“2 seconds is the threshold for e-commerce website acceptability. At Google, we aim for under a half second.”
Maile Ohye, former Developer Programs Tech Lead at Google
The quote above was extracted from a video published by Google Webmasters in 2010. It was then when Google started to use site performance as a factor in Google Ranking. Google was already indexing web pages by their responsiveness in web browsers. However, Google knew the impact mobile devices will have on daily behavior. In 2015 they shifted their attention towards mobile website acceptability with the “mobile-first” movement. The movement was the start of making “mobile-first” the new index, meaning that, soon, web pages will be tested first on mobile devices and then on desktops.
In February 2017, 49.74% of worldwide web page views came from mobile devices. At that time, the global average mobile penetration rate for mobile broadband subscriptions was 50%. Europe and the American continents led the industry with 76.6% and 78.2%, respectively.
However, a survey conducted by Clutch.co in March 2017 showed that 29% of small businesses do not have a website. Out of those who do have a website, only 79% actually have a mobile-friendly website. So, as a second step of their initiative, Google announced that starting July 2018, page speed in mobile search will also be used as an index.
Mobile friendliness vs. mobile responsiveness
Before diving into the AMP project and what that means, let’s discuss the two terms used frequently, mobile friendly and mobile responsive. Most people don’t know that these are two different terms describing different functionalities.
Mobile friendliness applies to websites created specifically for desktop, that can be accessed by mobile devices. These websites use one mobile-friendly template and are scalable so they adjust the size of UI to fit any screen, like zooming in and out. This functionality offers a relatively seamless user experience and a smooth transition between devices.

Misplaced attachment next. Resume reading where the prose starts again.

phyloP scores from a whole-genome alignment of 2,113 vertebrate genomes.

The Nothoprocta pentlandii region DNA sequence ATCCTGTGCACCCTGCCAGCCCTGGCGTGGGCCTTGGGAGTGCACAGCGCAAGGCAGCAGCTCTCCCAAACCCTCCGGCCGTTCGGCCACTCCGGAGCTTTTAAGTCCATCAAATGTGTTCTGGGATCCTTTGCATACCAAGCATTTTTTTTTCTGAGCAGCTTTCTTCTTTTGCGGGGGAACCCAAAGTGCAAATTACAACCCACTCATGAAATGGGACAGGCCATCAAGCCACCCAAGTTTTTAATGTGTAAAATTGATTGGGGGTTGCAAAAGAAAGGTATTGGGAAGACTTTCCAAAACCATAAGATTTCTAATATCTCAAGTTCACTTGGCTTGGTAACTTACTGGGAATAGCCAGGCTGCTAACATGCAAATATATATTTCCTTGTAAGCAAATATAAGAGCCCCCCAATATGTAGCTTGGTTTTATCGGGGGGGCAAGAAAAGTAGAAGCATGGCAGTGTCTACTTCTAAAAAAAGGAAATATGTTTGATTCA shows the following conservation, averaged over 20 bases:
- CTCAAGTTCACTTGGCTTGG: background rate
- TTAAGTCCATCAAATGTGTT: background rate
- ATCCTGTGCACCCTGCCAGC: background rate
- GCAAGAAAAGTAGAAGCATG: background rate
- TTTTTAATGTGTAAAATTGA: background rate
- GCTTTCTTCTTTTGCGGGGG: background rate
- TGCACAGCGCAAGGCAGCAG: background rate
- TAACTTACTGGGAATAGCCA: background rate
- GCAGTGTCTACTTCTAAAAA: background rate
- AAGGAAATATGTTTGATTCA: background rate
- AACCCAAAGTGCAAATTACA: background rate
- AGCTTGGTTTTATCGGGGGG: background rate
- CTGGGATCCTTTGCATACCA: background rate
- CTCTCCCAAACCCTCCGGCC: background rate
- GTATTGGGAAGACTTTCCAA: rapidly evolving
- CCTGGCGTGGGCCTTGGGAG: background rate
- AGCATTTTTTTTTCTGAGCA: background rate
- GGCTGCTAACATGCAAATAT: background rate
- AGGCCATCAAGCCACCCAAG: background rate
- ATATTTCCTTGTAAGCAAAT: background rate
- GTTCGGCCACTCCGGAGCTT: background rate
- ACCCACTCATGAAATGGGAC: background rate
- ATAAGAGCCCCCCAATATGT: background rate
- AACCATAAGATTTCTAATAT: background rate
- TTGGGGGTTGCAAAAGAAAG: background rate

However, many times this feature can be problematic as content needs to be carefully created to be scaled down. Font faces have to be clear and large enough to be readable and pictures and videos need to be high quality.
Mobile responsiveness or mobile responsive design describes strictly the User Interface (UI). While UI also aims at enhancing the user experience, mobile responsive websites are created for desktop AND mobile devices. This means that instead of only one template, these platforms use two. One for a desktop interface and another for mobile. Mobile responsive pages do not shrink when visited on a smaller device but instead, adapt to the screen size.
Both mobile friendliness and mobile responsiveness have the same mission to provide a better UX to consumers. However, mobile responsiveness is different than mobile friendliness, when it comes to interface design. Mobile friendly design basically zooms pages in. Mobile responsiveness design feels like it is created for the exact size of the device. This way content is easier to read and maintains the quality of the media components.
What is the AMP project?